|Speaking of Pfizer, here's an article from the FT site:|
FRONT PAGE - COMPANIES & MARKETS: Pfizer to reorganise for Dollars 4.5bn R&D push
Financial Times; Nov 20, 2000
By ADRIAN MICHAELS and DAVID PILLING
Pfizer, which recently swallowed Warner-Lambert to become the world's biggest drugs group, has created a new structure to cope with the unprecedented Dollars 4.5bn it will funnel into research and development next year.
The US pharmaceuticals company will do initial research in about eight separate discovery sites but will run development, where drugs are tested on human volunteers, from a new site in New London, Connecticut.
The structure is similar to that being planned by Glaxo-SmithKline, which will have the second-biggest R&D budget if the merger of Glaxo Wellcome and SmithKline Beecham is given antitrust clearance, possibly next month.
GlaxoSmithKline will take the idea one stage further by designating each site, to be called centres for excellence in drug discovery, as competing profit centres. They will buy and sell services from the central organisation.
"We've had to evolve a different organisational structure," said Henry McKinnell, the Pfizer president who takes over as chief executive in January and who oversaw the integration with Warner-Lambert.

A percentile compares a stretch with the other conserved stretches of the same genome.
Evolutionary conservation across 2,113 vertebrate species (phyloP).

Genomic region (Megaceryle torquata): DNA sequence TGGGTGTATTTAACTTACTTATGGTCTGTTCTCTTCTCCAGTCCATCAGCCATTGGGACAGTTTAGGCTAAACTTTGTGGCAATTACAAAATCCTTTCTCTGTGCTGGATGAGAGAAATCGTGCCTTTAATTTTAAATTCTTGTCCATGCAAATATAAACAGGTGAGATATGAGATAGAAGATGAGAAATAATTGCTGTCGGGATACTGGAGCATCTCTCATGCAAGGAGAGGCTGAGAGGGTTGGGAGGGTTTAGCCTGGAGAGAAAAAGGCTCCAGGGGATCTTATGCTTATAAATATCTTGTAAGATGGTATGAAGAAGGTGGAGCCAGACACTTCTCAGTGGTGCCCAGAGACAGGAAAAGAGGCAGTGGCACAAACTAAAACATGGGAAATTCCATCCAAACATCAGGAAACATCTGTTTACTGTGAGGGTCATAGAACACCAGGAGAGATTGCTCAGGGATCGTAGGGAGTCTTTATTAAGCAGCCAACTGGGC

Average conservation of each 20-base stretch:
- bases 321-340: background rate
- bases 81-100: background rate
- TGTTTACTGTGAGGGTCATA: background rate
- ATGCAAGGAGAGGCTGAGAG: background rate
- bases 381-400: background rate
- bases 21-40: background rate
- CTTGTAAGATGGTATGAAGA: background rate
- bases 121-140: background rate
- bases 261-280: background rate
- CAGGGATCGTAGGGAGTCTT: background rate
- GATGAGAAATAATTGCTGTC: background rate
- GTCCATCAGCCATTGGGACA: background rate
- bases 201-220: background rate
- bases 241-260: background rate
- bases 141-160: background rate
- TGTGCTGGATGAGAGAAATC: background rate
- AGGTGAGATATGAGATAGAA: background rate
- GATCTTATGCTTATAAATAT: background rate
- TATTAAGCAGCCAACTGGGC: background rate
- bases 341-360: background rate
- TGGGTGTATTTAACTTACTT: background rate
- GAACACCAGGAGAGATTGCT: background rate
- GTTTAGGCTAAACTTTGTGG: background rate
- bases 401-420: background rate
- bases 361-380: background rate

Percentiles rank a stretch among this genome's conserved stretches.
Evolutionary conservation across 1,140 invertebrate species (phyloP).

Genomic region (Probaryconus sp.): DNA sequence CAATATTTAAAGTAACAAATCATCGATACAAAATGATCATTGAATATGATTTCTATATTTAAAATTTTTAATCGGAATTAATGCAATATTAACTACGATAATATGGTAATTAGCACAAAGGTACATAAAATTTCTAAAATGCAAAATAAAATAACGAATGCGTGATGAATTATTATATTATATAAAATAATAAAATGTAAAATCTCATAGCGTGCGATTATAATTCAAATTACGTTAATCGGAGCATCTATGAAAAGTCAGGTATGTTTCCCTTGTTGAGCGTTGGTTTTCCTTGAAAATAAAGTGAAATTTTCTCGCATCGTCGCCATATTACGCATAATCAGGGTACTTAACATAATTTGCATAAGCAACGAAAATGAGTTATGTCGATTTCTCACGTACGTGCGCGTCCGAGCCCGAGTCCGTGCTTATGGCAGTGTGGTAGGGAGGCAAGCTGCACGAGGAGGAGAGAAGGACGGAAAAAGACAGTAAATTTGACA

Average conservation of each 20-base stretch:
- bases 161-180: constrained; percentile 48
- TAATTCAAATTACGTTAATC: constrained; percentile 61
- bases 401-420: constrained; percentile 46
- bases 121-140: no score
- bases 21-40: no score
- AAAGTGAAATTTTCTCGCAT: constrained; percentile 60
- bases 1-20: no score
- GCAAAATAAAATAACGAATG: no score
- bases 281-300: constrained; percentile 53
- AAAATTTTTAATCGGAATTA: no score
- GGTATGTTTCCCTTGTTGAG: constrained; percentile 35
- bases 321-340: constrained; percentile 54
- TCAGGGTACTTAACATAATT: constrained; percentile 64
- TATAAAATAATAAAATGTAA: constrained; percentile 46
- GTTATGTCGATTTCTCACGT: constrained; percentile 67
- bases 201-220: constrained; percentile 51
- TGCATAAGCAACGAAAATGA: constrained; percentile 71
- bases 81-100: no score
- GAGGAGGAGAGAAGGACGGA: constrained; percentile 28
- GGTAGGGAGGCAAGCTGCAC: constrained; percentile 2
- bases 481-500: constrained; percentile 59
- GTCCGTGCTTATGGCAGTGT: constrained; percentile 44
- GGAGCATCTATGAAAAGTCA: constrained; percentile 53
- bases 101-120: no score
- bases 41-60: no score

"On the discovery side, we want to maintain the excitement of a small discovery outfit," he said. "But on the development side, where economy of scale really matters, we will run a global effort. One is decentralised, the other is centralised."
Mr McKinnell said having Dollars 4.5bn to spend, at least Dollars 2bn more than arch-rival Merck, brought big advantages as well as organisational challenges.
"The advantage we have is to make our technology available across a much wider base," he said, referring to the investments Pfizer has made on equipment to interpret the human genome.
Companies with much smaller R&D budgets would struggle in the post-genomics environment, he said. "Clearly you can't operate a competitive organisation with Dollars 500m."
Mr McKinnell said he would implement a 100-day plan when he took over, aimed at capitalising on the company's new - and long-coveted - status as the industry's number one.
Copyright: The Financial Times Limited
So he thinks you need north of $500m to run a "competitive organisation." (A delicate editing point here - should that be organization? A similar issue arises when US newspapers refer to the "British Labor Party.")
There is of course the viewpoint that the big bucks will win, particularly in the post-genomics era. It's a battle of "industrial strength" research with fancy high-throughput screening and full access to all the genome databases vs. the biotechs' smarts and flexibility. Don't forget that people like SKB have been poring over the HGSI data since 1993.
But then again there's the data point I have from a friend at a fairly recent IPO that's been selling services to both pharmas and biotechs. His view: "Good luck trying to get a phone call returned from a pharma after lunch on a Friday..."